Don't let a sunburn ruin your trip!

By Lauren Wellbank
May 05, 2020
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You've been looking forward to your honeymoon for months—if not years—which makes a nasty sunburn all the more devastating. Not only does it hurt, but it puts a damper on the well-laid plans for fun you've been working on. While the best thing you can do is take proper precautions from the start, there are a few things you can do after a sunburn occurs. We talked to dermatologist Dr. Heidi Mullen about what to do—and how to deal—with a sunburn on your honeymoon.

First, Understand What Causes Skin to Burn

Sunburn is your skin's reaction to too much sun exposure. The speed and severity of your skin's reaction vary due to the melanin in your skin. "Melanin, which is made by your body, protects the deeper layers of your skin from damaging sun rays and is what gives your skin its color," Dr. Mullen says. The amount of melanin you have in your skin will dictate whether your skin burns—or tans—after sun exposure.

Remember That Not All Sunscreens Are Created Equal

Make sure you pack a broad-spectrum sunscreen in your honeymoon luggage. Broad-spectrum coverage protects your skin from both UVA and UVB rays. And don't pack anything with an SPF lower than 30—sunscreens with an SPF of at least 30 will protect for you from 97 percent of the sun's harmful UVB rays—anything lower than that may not. Avoid user error by applying your sunscreen thickly, evenly and all over (maybe ask your new spouse to help you with the hard-to-reach places). The average application should consist of a "shot glass" sized amount of sunscreen, or 1.5 ounces, and you'll want to make more than one application. "Reapply sunscreen every two hours or so, and if you find you are sweating or enjoying the water, reapply sunscreen even more frequently," Dr. Mullen adds.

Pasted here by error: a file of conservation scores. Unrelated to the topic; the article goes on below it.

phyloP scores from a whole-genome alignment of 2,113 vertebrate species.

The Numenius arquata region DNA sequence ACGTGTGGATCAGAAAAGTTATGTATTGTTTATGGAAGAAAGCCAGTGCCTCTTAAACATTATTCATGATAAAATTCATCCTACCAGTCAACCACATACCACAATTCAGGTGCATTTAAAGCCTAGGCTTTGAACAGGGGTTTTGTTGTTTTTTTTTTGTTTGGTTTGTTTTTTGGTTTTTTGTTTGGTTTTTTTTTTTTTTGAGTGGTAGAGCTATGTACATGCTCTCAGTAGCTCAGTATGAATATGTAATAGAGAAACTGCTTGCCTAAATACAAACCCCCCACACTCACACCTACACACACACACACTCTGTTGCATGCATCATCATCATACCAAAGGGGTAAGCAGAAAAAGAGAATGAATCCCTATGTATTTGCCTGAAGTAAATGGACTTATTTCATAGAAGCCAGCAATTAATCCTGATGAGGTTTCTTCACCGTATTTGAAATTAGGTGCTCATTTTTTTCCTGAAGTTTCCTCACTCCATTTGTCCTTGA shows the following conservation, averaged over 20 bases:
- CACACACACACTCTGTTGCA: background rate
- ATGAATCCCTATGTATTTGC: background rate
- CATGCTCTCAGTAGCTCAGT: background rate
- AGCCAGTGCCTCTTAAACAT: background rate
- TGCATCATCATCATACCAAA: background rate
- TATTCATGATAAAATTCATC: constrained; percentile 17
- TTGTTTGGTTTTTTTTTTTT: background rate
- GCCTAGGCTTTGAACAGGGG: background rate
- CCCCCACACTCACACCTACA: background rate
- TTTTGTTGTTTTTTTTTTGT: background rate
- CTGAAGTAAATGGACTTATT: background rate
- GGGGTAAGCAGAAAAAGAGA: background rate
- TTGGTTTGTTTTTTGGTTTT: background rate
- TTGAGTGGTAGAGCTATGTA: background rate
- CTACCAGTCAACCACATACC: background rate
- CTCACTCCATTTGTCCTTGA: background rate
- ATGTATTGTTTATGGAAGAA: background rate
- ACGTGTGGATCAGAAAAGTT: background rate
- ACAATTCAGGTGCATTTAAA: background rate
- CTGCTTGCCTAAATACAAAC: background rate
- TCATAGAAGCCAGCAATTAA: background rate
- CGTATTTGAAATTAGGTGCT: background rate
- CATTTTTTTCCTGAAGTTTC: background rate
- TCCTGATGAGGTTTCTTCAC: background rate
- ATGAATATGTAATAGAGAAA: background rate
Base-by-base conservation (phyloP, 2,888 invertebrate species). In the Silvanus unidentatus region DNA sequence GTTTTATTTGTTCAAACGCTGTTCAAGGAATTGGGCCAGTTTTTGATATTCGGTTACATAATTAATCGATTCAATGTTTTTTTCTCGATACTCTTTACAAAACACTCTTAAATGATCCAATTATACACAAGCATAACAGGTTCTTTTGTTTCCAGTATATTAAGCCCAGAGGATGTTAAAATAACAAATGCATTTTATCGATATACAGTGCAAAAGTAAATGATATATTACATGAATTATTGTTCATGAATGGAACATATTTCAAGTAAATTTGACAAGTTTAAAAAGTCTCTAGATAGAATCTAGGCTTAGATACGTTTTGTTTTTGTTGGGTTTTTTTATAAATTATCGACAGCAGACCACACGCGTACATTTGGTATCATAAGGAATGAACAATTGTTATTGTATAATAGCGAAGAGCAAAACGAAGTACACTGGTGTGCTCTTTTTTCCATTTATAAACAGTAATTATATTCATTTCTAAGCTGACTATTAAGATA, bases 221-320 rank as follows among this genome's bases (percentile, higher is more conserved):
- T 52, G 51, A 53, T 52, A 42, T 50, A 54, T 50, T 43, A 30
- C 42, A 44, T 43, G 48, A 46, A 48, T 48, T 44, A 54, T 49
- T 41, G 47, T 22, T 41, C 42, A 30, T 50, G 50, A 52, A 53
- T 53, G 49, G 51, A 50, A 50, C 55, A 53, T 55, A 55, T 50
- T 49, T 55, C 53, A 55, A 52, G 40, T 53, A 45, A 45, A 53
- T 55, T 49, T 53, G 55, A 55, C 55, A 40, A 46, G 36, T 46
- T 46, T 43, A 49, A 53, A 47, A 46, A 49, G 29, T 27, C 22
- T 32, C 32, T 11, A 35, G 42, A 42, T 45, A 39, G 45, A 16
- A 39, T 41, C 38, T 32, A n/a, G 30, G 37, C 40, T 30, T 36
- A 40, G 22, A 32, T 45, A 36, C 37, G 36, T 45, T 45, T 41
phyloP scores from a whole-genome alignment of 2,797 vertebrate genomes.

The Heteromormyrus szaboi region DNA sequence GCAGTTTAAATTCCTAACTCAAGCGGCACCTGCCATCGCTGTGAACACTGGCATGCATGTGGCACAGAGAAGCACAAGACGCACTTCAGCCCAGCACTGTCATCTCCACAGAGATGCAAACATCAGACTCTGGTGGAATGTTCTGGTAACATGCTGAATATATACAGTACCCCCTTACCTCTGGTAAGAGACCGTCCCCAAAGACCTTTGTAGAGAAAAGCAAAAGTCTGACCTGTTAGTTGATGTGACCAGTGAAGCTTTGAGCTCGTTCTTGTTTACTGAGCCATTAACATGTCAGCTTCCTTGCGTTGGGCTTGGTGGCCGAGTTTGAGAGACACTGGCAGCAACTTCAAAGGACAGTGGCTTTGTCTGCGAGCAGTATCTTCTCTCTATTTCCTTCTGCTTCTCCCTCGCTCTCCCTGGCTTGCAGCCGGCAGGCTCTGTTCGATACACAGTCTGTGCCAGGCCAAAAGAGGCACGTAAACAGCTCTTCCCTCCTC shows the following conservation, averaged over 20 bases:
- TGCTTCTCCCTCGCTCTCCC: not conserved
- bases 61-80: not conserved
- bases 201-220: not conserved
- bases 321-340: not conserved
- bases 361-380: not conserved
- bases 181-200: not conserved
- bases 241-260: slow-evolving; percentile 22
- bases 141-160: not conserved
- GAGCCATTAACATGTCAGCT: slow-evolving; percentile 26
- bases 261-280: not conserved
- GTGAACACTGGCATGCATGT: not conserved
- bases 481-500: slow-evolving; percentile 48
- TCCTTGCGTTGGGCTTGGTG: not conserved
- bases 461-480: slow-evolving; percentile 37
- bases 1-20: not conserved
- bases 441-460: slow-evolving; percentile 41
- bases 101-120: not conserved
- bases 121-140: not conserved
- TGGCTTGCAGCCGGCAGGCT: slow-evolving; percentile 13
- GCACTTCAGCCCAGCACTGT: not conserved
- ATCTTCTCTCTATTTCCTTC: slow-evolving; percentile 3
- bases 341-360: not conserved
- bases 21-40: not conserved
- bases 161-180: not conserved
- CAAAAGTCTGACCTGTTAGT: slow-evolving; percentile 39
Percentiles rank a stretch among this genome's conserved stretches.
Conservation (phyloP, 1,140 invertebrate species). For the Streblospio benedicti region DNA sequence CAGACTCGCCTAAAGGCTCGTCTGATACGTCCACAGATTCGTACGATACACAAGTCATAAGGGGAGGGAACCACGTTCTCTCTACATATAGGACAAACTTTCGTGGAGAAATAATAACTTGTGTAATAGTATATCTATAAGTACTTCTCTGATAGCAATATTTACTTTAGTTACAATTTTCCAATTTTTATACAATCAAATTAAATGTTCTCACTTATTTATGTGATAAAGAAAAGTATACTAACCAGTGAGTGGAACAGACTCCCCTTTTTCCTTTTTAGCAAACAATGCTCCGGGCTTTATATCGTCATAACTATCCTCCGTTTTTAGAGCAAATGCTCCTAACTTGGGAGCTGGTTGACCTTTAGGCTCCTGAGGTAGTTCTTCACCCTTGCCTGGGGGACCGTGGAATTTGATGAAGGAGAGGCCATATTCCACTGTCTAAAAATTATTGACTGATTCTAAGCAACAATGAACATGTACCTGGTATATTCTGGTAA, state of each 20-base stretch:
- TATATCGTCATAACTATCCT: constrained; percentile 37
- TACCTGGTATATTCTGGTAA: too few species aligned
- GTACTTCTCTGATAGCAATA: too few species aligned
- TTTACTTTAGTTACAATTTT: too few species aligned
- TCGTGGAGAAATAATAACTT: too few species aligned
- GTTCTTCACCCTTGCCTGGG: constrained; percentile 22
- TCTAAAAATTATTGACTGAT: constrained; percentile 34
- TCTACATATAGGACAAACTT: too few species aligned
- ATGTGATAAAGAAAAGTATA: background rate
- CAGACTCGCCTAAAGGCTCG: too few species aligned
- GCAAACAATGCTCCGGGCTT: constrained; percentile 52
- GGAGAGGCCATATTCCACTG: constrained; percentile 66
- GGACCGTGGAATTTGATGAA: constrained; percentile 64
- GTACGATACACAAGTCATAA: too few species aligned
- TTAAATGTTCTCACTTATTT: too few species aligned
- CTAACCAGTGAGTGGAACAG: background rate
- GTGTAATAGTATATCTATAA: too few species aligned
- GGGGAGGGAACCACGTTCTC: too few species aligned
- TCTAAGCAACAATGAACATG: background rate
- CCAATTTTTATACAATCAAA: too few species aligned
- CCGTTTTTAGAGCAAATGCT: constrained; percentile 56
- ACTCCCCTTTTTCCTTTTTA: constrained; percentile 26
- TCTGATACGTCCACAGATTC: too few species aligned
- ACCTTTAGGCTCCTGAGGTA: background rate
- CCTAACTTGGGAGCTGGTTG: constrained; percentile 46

Treating a Sunburn

If, despite your best efforts, you still manage to get a sunburn you can treat it quickly, easily, and, in most cases, without a doctor's help according to Dr. Mullen. "As quickly as possible, apply cold, wet compresses to the sites or take a cool shower for about 10 minutes." If that doesn't help, you can use over-the-counter pain medications like acetaminophen or ibuprofen, which can help with pain, inflammation, and swelling.

Apply petroleum jelly based products to the skin two to three times a day to help the sunburn heal faster (and minimize unsightly peeling). And stay away from topical antibiotic ointments, herbal ointments and home remedies—like applying toothpaste or butter to the burnt skin—because those types of treatments can exacerbate your sunburn, increase healing time, and even lead to infection!

Get Back Out There

Getting a sunburn doesn't mean that you are doomed to stay inside the rest of your honeymoon. You can still enjoy some time outdoors with your new spouse, you just need to make sure to protect your sunburned skin from further damage. Dr. Mullen suggests using sun protective clothing and spending as much time in the shade as possible. And don't forget to apply sunscreen to your already sun damaged skin. "Look for a mineral-based sunscreen, as sunburned skin is usually more sensitive, and mineral-based sunscreens tend to be less irritating to the skin."

When to See a Doctor

Although most sunburns are only first-degree burns, Dr. Mullens advises that if you think your sunburn is more severe, you should go the emergency room to have it examined.

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